FINA512-18A (HAM)

Investments and Portfolios

30 Points

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Waikato Management School
Te Raupapa
School of Accounting, Finance and Economics


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Paper Description

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This paper deals with current issues and research in the area of investments and portfolio management. The material covers core areas such as asset pricing theories, predictability in asset returns, and fund management. A special feature is the presentation of academic papers and a preparation of a research proposal in a relevant area.
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Paper Structure

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This paper will be taught through student-led seminars.
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Learning Outcomes

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Students who successfully complete the course should be able to:

  • 1. Lead or participate in a discussion on two papers in investments and portfolio management.
    Linked to the following assessments:
  • 2. Discuss current issues and controversies in the broad area of investments and portfolio management.
    Linked to the following assessments:
  • 3. Evaluate and critique research papers on asset pricing theories.
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  • 4. Evaluate and critique research papers on return predictability and fund management.
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  • 5. Demonstrate an ability to initiate research in the broad area of investments and portfolio management.
    Linked to the following assessments:
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Present to the class a detailed description (and analysis) of selected papers from the reading list published in highly recognized academic journals. You are expected to prepare presentation slides and to make a one-hour presentation as scheduled in the first week. Guidelines will be provided.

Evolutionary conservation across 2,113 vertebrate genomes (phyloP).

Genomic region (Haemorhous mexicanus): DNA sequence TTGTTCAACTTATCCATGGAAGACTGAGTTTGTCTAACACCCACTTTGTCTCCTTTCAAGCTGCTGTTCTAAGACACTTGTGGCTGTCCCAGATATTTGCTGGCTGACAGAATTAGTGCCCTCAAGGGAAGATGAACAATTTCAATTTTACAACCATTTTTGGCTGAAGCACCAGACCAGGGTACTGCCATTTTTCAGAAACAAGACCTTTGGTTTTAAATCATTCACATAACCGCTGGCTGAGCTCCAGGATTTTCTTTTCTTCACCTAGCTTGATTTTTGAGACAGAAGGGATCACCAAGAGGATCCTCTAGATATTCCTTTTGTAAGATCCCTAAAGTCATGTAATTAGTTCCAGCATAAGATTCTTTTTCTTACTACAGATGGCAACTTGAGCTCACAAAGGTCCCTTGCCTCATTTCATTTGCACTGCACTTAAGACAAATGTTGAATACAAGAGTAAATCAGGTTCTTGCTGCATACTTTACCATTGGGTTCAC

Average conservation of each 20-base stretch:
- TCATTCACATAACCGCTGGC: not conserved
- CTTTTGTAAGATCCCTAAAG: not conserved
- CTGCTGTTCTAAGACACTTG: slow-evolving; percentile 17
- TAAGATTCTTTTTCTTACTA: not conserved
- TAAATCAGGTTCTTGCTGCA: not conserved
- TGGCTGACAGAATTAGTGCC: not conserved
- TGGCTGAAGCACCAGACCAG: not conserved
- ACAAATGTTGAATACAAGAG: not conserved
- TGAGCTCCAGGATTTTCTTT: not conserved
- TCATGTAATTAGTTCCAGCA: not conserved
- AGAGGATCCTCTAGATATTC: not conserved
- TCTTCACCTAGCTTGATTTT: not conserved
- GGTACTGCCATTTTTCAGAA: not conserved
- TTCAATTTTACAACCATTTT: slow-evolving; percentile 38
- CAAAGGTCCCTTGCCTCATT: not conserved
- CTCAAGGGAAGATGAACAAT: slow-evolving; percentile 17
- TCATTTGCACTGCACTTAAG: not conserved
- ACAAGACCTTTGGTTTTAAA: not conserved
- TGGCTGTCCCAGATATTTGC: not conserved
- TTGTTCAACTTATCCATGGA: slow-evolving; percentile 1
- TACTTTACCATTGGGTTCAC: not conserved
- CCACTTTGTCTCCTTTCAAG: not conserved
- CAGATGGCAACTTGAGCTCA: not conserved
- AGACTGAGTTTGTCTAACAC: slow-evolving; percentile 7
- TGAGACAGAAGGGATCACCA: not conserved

This activity is designed to help you gain an in-depth knowledge of a specific area in investments and portfolios which could be used to delve deeper into your topic for your research proposal. This part will be assessed based on your understanding of the assigned paper, the design of the presentation slides and your presentation skills. You are required to send the presentation slides to the lecturer via email before the class.

This assessment related to Learning Outcomes 1 to 4.


Write a summary for the papers not presented by yourself in the reading list and submit it to the lecturer in hard copy before each class. This activity is designed for you to gain the ability to summarize complex work in your own words, to determine the important points, as well as critically analyse the paper. The grade for this activity is based on the number of completions. Summaries will NOT be counted as completed if you are not in the class for the entire class session to discuss the assigned papers.

A summary should be no longer than 500 words. Since it is short, each of the items included will necessarily be brief. It should be written in your own words and if applicable should include:

  • The motivation for the paper.
  • How the paper fits into the overall context of relevant literature.
  • The data and methodology used by the paper.
  • The meaning of the results in your own words.
  • Contribution of the paper to the literature.

Note: Plagiarism is considered serious and might impact your marks.

This assessment relates to Learning Outcomes 2, 3, and 4.


Of the above summaries you submitted, THREE of these will be chosen at random and graded.

This assessment relates to Learning Outcomes 2, 3, and 4.


You are encouraged to attend every seminar presentation. During and after each presentation, you are also welcome to actively ask questions to the speaker and make comments on other student presentations. A student are expected to contribute questions and comments actively in TEN other seminar presentations in addition to your own.

This activity is graded based on the number of completions.

This activity is designed to broaden your knowledge of the literature and to learn presentation skills by observing others.

This assessment relates to Learning Outcomes 1 to 4.